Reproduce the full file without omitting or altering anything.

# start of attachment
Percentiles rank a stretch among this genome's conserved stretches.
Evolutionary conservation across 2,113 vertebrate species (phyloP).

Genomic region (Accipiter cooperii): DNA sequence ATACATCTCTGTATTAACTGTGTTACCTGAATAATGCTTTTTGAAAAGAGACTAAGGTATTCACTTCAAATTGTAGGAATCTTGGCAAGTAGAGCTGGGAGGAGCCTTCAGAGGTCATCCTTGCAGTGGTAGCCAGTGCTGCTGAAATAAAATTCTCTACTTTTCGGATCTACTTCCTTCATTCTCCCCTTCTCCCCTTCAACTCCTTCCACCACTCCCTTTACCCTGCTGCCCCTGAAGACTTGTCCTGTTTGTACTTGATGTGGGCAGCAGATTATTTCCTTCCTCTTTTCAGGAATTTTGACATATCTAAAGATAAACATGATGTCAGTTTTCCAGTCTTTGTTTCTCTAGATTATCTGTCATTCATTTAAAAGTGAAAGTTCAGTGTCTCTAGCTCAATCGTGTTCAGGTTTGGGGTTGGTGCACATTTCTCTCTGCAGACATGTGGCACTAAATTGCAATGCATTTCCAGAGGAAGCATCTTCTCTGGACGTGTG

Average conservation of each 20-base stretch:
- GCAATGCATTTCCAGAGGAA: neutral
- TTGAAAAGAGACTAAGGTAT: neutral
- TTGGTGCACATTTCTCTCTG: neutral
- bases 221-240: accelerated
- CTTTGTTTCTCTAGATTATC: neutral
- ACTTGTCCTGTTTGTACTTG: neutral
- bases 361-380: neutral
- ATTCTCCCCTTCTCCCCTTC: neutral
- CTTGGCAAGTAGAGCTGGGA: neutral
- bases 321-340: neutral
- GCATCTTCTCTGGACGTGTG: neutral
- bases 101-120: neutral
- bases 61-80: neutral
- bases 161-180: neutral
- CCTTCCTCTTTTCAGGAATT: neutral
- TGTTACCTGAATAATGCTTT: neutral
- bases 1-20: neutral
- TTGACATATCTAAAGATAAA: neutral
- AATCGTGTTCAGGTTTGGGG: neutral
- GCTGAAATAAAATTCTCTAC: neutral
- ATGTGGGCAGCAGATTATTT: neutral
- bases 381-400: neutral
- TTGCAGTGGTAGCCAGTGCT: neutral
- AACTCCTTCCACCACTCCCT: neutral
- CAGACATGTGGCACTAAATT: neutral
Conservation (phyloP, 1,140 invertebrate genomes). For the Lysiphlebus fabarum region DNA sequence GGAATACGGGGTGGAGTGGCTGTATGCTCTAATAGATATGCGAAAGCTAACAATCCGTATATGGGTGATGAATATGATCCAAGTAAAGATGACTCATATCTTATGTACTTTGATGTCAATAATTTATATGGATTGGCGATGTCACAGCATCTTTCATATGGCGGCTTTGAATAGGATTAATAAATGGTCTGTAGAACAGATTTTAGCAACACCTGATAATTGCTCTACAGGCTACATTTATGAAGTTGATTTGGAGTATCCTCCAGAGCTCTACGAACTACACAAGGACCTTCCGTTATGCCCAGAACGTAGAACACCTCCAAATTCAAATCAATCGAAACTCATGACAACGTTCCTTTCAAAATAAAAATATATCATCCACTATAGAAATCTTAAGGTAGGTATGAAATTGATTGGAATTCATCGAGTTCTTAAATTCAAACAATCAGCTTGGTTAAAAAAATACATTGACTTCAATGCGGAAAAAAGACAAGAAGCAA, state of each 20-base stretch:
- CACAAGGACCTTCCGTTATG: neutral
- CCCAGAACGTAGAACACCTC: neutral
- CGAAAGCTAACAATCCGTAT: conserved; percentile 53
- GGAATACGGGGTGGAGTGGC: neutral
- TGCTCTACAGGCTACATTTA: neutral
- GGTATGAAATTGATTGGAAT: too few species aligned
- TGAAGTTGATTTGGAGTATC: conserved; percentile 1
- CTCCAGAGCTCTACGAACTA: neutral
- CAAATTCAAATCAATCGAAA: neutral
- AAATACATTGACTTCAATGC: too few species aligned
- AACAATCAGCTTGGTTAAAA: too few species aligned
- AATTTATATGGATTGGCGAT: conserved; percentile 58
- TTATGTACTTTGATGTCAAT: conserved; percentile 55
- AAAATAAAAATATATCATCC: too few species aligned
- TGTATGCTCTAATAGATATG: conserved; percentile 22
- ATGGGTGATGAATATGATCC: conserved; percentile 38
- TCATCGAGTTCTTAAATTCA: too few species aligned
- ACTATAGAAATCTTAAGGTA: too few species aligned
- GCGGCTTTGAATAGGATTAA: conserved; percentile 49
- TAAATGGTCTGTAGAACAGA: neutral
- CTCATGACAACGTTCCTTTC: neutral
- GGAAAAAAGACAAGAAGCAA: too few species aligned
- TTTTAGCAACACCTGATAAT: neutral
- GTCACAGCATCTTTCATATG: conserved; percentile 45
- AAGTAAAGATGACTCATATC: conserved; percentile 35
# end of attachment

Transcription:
Percentiles rank a stretch among this genome's conserved stretches.
Evolutionary conservation across 2,113 vertebrate species (phyloP).

Genomic region (Accipiter cooperii): DNA sequence ATACATCTCTGTATTAACTGTGTTACCTGAATAATGCTTTTTGAAAAGAGACTAAGGTATTCACTTCAAATTGTAGGAATCTTGGCAAGTAGAGCTGGGAGGAGCCTTCAGAGGTCATCCTTGCAGTGGTAGCCAGTGCTGCTGAAATAAAATTCTCTACTTTTCGGATCTACTTCCTTCATTCTCCCCTTCTCCCCTTCAACTCCTTCCACCACTCCCTTTACCCTGCTGCCCCTGAAGACTTGTCCTGTTTGTACTTGATGTGGGCAGCAGATTATTTCCTTCCTCTTTTCAGGAATTTTGACATATCTAAAGATAAACATGATGTCAGTTTTCCAGTCTTTGTTTCTCTAGATTATCTGTCATTCATTTAAAAGTGAAAGTTCAGTGTCTCTAGCTCAATCGTGTTCAGGTTTGGGGTTGGTGCACATTTCTCTCTGCAGACATGTGGCACTAAATTGCAATGCATTTCCAGAGGAAGCATCTTCTCTGGACGTGTG

Average conservation of each 20-base stretch:
- GCAATGCATTTCCAGAGGAA: neutral
- TTGAAAAGAGACTAAGGTAT: neutral
- TTGGTGCACATTTCTCTCTG: neutral
- bases 221-240: accelerated
- CTTTGTTTCTCTAGATTATC: neutral
- ACTTGTCCTGTTTGTACTTG: neutral
- bases 361-380: neutral
- ATTCTCCCCTTCTCCCCTTC: neutral
- CTTGGCAAGTAGAGCTGGGA: neutral
- bases 321-340: neutral
- GCATCTTCTCTGGACGTGTG: neutral
- bases 101-120: neutral
- bases 61-80: neutral
- bases 161-180: neutral
- CCTTCCTCTTTTCAGGAATT: neutral
- TGTTACCTGAATAATGCTTT: neutral
- bases 1-20: neutral
- TTGACATATCTAAAGATAAA: neutral
- AATCGTGTTCAGGTTTGGGG: neutral
- GCTGAAATAAAATTCTCTAC: neutral
- ATGTGGGCAGCAGATTATTT: neutral
- bases 381-400: neutral
- TTGCAGTGGTAGCCAGTGCT: neutral
- AACTCCTTCCACCACTCCCT: neutral
- CAGACATGTGGCACTAAATT: neutral
Conservation (phyloP, 1,140 invertebrate genomes). For the Lysiphlebus fabarum region DNA sequence GGAATACGGGGTGGAGTGGCTGTATGCTCTAATAGATATGCGAAAGCTAACAATCCGTATATGGGTGATGAATATGATCCAAGTAAAGATGACTCATATCTTATGTACTTTGATGTCAATAATTTATATGGATTGGCGATGTCACAGCATCTTTCATATGGCGGCTTTGAATAGGATTAATAAATGGTCTGTAGAACAGATTTTAGCAACACCTGATAATTGCTCTACAGGCTACATTTATGAAGTTGATTTGGAGTATCCTCCAGAGCTCTACGAACTACACAAGGACCTTCCGTTATGCCCAGAACGTAGAACACCTCCAAATTCAAATCAATCGAAACTCATGACAACGTTCCTTTCAAAATAAAAATATATCATCCACTATAGAAATCTTAAGGTAGGTATGAAATTGATTGGAATTCATCGAGTTCTTAAATTCAAACAATCAGCTTGGTTAAAAAAATACATTGACTTCAATGCGGAAAAAAGACAAGAAGCAA, state of each 20-base stretch:
- CACAAGGACCTTCCGTTATG: neutral
- CCCAGAACGTAGAACACCTC: neutral
- CGAAAGCTAACAATCCGTAT: conserved; percentile 53
- GGAATACGGGGTGGAGTGGC: neutral
- TGCTCTACAGGCTACATTTA: neutral
- GGTATGAAATTGATTGGAAT: too few species aligned
- TGAAGTTGATTTGGAGTATC: conserved; percentile 1
- CTCCAGAGCTCTACGAACTA: neutral
- CAAATTCAAATCAATCGAAA: neutral
- AAATACATTGACTTCAATGC: too few species aligned
- AACAATCAGCTTGGTTAAAA: too few species aligned
- AATTTATATGGATTGGCGAT: conserved; percentile 58
- TTATGTACTTTGATGTCAAT: conserved; percentile 55
- AAAATAAAAATATATCATCC: too few species aligned
- TGTATGCTCTAATAGATATG: conserved; percentile 22
- ATGGGTGATGAATATGATCC: conserved; percentile 38
- TCATCGAGTTCTTAAATTCA: too few species aligned
- ACTATAGAAATCTTAAGGTA: too few species aligned
- GCGGCTTTGAATAGGATTAA: conserved; percentile 49
- TAAATGGTCTGTAGAACAGA: neutral
- CTCATGACAACGTTCCTTTC: neutral
- GGAAAAAAGACAAGAAGCAA: too few species aligned
- TTTTAGCAACACCTGATAAT: neutral
- GTCACAGCATCTTTCATATG: conserved; percentile 45
- AAGTAAAGATGACTCATATC: conserved; percentile 35